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‘Good’ Indeed: The Good Dinosaur

‘Good’ Indeed: The Good Dinosaur

          Pixar has set
its bar so high that a sweet film like The
Good Dinosaur
suffers for not being innovative or unique. But it is entertaining, especially for kids,
and is executed with the seemingly effortless perfection that marks every film
from the studio that brought us Toy
Story, The Incredibles, Up,
Inside Out

         Our hero this
time is a young dinosaur named Arlo, a timid soul who doesn’t have the courage
or command of his Poppa. That doesn’t mean his father and mother don’t believe
in him; they do, but the pluck and bravery Arlo needs to survive can only come
from within, as he learns through his experiences with friends and foes after
being separated from his family.

         Arlo’s major
growing experience occurs when he discovers and befriends a young cave-boy whom
he names Spot. Through their adventures with Mother Nature and a variety of
predators they not only bond but come to rely on one another.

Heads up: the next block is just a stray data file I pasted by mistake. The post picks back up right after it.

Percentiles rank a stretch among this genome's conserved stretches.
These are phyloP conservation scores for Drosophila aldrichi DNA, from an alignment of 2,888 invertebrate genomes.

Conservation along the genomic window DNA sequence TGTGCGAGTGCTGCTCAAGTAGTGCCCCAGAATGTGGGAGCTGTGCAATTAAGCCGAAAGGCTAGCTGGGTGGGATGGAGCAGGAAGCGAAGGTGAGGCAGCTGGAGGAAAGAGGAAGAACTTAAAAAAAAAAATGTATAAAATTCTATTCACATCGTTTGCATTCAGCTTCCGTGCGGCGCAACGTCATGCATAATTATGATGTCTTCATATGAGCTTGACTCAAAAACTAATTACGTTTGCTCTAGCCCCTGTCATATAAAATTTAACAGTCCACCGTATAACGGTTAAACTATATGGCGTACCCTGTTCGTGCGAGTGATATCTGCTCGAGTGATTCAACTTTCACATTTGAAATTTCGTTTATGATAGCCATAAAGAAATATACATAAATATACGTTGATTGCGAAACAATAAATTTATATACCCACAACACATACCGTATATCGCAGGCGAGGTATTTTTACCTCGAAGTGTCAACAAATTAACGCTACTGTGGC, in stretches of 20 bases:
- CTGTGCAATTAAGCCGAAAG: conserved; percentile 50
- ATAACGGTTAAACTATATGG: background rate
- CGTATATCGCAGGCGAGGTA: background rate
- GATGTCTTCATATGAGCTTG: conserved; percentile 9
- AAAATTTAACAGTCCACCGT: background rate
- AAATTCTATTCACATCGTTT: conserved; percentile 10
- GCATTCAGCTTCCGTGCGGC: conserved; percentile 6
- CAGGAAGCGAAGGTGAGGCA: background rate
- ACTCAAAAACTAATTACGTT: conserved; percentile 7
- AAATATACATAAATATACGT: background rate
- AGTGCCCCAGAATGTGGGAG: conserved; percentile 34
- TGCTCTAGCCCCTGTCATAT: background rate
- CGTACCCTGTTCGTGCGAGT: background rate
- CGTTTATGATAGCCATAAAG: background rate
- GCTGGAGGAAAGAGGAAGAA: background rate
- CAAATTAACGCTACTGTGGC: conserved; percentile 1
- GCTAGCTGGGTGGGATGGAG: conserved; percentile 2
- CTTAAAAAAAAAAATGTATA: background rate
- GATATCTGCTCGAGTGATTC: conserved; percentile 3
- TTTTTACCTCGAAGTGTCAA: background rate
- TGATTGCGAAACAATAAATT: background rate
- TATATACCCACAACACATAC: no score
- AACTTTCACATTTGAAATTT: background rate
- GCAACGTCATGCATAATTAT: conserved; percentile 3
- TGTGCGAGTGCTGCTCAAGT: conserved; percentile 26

The visual
appeal of The Good Dinosaur is
tremendous. It pictures life on earth if dinosaurs never went extinct and came
to inhabit our planet as we know it. The majestic beauty of untouched land,
majestic mountains, rivers, and waterfalls are exquisitely rendered. But it’s
the characters that really matter in a story of this kind, and they come to
life with the same care and attention to detail as the settings.

         Grownups may
groan at some of the platitudes uttered by Arlo’s Poppa and other characters
the young Apatosaurus encounters along his journey… but it’s unlikely that
young viewers will regard them as clichés. Director Peter Sohn treats these
moments in Meg LeFauve’s screenplay with complete sincerity, which should win
over the young and young-at-heart. Parents won’t be bored and kids should lap
up The Good Dinosaur; that makes it
ideal family entertainment this holiday season.   

         The feature is
preceded by a short subject called Sanjay’s
Super Team,
based on filmmaker Sanjay Patel’s memories of a boyhood culture
clash with his father. Like most Pixar shorts, it’s a treat.

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